So hybridization with local boars could have just happened on accident, but the hybrid offspring were more fit to local conditions, so they had a reproductive advantage.

Nirjhar007 said...

Jaydeep and others ,

Remember that at Megiddo, there were maryannu with Indo-Iranian names in the Amarna letters (14th century BC).

Davidski said...

@Matt

Transversions only...

https://drive.google.com/file/d/0B9o3EYTdM8lQdzRLeEMwblZ1bVU/view?usp=sharing

https://drive.google.com/file/d/0B9o3EYTdM8lQZk82TTlZSkNCX2M/view?usp=sharing

Matt said...

@ Davidski - thanks for running those. However, they don't seem to show any reduced differentiation from moderns (if anything differentiation seems pretty similar to the allsites, but generally very slightly raised, globally). So if there is a systematic "ancients higher Fst with moderns", we at least know it looks like we can't deal with it through transversions site restrictions.

@ Ryu and Sein

Upthread I mentioned using a global shift of -0.003 Fst on ancients, to create a European+ancients PCoA where moderns fit on a steppe->MN cline and specific linkages showed in higher dimensions with regional LNBA populations.

Doing that with world data to produce this matrix (https://pastebin.com/SuBUmjvk) then running a PCoA on that (https://pastebin.com/6xg37jMN - restricted to 25 dimensions).

With nMonte I started to get the following fits - https://pastebin.com/VqjwyWjR.

You can contrast these with the fits for populations on a PCoA I ran with about the same number of axes, and the same calc populations *without* the ancient adjustment before running PCoA here - https://pastebin.com/H1vaw8MF where you have England, Lithuania, Sardinian picking up approx >4% Yukaghir Forest that isn't real from any other method. On other runs I didn't upload, this was a systematic problem and actually this was an even bigger for Iranians, Finns, Palestinians, Sicilians with even more than 4% proportions.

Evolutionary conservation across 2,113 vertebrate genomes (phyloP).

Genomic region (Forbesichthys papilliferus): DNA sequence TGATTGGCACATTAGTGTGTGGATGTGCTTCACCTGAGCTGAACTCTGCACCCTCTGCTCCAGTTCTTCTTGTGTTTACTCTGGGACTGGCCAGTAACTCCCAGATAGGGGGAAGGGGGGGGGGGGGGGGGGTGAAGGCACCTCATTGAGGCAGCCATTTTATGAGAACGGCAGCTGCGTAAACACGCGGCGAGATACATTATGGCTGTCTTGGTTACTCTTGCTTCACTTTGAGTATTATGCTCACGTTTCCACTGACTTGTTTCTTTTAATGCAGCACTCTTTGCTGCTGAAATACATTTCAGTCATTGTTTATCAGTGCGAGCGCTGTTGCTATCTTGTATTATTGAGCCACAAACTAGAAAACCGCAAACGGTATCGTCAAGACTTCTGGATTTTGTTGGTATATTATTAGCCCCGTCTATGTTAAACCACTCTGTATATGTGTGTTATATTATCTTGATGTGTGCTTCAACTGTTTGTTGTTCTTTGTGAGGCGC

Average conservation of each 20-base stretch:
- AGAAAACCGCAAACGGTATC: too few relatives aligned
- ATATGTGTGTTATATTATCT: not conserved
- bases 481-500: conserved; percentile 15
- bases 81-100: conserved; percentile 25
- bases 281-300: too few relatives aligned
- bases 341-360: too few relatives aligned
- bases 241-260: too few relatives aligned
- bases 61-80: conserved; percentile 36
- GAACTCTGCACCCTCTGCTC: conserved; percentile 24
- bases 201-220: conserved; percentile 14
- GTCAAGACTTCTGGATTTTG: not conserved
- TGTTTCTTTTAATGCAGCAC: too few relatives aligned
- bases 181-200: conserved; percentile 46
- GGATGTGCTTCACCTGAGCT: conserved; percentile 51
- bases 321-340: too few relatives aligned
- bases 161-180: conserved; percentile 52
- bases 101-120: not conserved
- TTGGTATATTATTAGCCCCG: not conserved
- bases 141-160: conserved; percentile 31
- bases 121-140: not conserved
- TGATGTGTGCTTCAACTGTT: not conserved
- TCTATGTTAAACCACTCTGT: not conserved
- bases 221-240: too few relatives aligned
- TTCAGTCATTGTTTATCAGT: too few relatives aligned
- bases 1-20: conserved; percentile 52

Now the big immediate shift for the fits on the adjusted data is that these fits do *not* contain any excess of modern ENA / African related ancestries, and the fit % is also much closer, and the fits are generally as logical as they were before. They look better.

Among Europeans, only Finns pick up significant traces of Siberian ancestry (at a level that works out aroun 7% ENA) and Palestinians and Persians get expected levels of African and ENA.

So on the positive, this gives me a bit more confidence that there may be a slight issue here with ancients having slightly raised Fst to moderns. Not enough to be an issue the way Lazaridis etc were using them, but causes a problem with what we're doing in the PCoA+nMonte, where to offset the differentiation, these admixed / Asian / African moderns can get drafted in if allowed to, in excess of the real contribution.

On the negative, it does mean that using the Fst this way seems really sensitive to even slight differences in Fst at the level of fine structure. I've offset this for the ancients with the -0.003 adjustment, but likely in some instances this slightly overshoots. It also means to get the best fits at very fine scale it may be necessary to go to 4 or 5 decimal places.